Not in Cincinnati, they cannot. At least according to a jury in U.S. District court. The Archdiocese of Cincinnati fired a teacher for violation of her contract. The contract, which she apparently freely signed, required teachers to live in accordance with the teachings of the Catholic Church. Christa Dias was fired for using artificial insemination to conceive a child. The jury awarded Dias $171,000; the Archdiocese will likely appeal.
The Supreme Court, in the Hosanna-Tabor case, found that religious organizations could hire and fire their own ministerial employees based upon their own religious standards, and that the government could not force a religious organization to hire or retain any ministerial employee. Dias held that she was not a ministerial employee. This case, if appealed, will require higher courts to better define “ministerial employee.”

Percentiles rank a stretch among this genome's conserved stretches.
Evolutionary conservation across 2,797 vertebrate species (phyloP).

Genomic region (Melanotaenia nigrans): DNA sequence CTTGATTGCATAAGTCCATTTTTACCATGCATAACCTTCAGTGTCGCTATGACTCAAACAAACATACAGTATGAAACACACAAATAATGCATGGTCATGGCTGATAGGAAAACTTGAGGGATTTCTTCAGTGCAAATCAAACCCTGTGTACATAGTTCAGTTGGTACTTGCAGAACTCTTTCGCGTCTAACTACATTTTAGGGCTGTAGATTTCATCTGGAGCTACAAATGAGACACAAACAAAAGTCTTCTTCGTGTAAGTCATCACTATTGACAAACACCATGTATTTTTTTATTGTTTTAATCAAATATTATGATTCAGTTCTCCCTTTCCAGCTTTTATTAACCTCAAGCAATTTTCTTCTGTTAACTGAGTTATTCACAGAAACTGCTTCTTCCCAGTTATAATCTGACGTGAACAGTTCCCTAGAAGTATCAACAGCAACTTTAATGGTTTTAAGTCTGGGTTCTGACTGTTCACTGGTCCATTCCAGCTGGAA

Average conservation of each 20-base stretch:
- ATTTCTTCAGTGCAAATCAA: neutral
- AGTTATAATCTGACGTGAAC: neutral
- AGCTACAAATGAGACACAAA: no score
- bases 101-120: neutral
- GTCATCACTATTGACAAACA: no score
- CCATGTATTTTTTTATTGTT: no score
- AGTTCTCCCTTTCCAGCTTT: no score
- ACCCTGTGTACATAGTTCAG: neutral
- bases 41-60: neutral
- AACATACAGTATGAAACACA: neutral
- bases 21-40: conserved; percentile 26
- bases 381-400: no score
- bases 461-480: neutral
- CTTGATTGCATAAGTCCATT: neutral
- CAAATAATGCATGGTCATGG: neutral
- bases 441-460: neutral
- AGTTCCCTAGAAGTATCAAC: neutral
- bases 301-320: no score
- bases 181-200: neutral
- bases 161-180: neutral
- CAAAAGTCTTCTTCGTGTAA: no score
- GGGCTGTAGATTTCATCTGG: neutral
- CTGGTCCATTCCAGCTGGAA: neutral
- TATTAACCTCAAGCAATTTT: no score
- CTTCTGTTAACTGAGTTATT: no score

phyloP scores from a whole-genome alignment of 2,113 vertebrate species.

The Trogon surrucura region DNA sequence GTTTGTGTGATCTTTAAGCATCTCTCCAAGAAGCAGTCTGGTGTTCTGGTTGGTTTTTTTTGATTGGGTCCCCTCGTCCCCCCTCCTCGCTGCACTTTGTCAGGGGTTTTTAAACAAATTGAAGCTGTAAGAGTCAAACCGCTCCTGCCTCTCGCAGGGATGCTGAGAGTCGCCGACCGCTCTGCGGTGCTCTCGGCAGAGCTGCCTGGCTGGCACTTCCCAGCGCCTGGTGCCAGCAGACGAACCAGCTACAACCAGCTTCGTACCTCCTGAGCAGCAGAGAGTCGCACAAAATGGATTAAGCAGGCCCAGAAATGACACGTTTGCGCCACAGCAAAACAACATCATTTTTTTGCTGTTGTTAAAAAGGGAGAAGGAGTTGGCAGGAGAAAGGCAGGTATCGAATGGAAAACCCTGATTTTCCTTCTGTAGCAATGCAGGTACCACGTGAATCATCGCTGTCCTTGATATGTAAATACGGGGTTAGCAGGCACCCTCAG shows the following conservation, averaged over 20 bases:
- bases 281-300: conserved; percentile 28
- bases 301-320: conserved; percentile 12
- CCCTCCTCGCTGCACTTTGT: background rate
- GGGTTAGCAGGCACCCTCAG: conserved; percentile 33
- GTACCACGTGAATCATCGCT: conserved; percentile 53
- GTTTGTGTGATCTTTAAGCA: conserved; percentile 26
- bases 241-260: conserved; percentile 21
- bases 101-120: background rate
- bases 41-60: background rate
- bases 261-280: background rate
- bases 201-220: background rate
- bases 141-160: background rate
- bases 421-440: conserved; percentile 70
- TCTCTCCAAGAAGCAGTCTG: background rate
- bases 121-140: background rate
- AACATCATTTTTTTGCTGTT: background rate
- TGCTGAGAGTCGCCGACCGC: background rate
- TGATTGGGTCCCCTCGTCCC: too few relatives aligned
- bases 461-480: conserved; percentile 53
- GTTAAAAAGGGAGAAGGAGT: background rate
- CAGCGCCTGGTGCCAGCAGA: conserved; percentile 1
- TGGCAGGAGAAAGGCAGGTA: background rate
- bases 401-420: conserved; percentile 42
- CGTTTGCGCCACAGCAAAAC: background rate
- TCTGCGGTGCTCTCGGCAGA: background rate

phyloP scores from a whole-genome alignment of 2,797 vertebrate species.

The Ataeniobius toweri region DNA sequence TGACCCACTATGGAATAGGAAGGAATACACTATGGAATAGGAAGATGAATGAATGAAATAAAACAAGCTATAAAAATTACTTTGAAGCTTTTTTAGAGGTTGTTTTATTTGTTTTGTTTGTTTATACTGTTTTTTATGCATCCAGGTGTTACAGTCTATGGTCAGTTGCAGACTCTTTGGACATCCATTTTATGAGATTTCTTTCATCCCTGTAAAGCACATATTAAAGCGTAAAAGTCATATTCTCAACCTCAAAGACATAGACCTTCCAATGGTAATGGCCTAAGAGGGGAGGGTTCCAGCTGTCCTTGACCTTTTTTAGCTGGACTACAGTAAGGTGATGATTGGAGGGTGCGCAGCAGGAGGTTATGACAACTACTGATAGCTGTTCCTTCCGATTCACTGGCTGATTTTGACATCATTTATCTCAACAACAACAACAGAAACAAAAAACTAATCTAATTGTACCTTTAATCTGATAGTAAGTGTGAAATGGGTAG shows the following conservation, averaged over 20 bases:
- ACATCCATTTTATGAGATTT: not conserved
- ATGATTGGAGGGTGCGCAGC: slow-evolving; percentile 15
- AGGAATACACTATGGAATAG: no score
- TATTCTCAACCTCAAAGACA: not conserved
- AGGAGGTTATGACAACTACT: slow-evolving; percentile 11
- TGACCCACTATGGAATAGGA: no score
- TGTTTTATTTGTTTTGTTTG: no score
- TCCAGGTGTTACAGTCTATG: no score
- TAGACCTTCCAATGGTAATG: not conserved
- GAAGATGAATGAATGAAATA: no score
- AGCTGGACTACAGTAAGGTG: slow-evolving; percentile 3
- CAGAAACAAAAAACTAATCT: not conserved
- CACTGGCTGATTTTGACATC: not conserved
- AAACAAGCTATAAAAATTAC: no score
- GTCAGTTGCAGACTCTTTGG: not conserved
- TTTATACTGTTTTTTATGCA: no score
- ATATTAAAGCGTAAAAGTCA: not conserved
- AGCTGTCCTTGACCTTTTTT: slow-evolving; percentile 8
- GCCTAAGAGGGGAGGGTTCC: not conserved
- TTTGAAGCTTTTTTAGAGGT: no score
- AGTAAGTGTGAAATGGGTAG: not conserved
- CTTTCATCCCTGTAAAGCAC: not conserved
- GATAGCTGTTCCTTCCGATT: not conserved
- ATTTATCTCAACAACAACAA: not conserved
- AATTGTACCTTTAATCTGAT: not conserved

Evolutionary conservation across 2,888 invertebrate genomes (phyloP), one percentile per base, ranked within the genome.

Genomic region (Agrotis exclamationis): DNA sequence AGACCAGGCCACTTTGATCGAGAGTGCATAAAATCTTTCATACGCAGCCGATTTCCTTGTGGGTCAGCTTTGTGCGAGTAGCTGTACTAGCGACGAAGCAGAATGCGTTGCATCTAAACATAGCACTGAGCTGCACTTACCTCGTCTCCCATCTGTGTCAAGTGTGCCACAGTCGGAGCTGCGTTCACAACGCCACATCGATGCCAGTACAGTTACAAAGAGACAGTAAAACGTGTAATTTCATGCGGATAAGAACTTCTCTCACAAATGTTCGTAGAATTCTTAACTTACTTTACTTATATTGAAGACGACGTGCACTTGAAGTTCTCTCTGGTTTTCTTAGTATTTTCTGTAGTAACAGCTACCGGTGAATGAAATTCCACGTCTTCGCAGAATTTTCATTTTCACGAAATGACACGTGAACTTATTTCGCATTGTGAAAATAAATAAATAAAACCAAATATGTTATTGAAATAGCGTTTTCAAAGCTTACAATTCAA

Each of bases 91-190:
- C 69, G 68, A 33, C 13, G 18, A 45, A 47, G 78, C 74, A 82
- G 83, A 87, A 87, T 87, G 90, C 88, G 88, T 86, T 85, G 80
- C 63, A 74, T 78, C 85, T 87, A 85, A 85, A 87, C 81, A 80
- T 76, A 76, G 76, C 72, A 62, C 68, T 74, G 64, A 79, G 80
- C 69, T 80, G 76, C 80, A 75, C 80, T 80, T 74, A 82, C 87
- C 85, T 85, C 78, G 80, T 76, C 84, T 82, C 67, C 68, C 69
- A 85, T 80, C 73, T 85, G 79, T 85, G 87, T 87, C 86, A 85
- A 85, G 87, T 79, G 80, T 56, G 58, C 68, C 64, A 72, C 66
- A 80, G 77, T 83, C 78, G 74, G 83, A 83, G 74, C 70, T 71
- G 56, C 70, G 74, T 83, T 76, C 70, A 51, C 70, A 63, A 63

We should remember that Dias voluntarily sought employment with a Catholic school, and Catholic schools generally require all teachers to sign contracts which include morals clauses. We might wonder why she freely signed such a contract, and later chose to quite blatantly violate the contract, and then claim to be a victim of the same employer. We might also wonder, what right to religious freedom to the parents of the Catholic schoolchildren have? They are paying many tens of thousands of dollars for a Catholic school education, and it would seem that they have the right to expect that a Catholic school will teach and uphold Catholic Church teachings.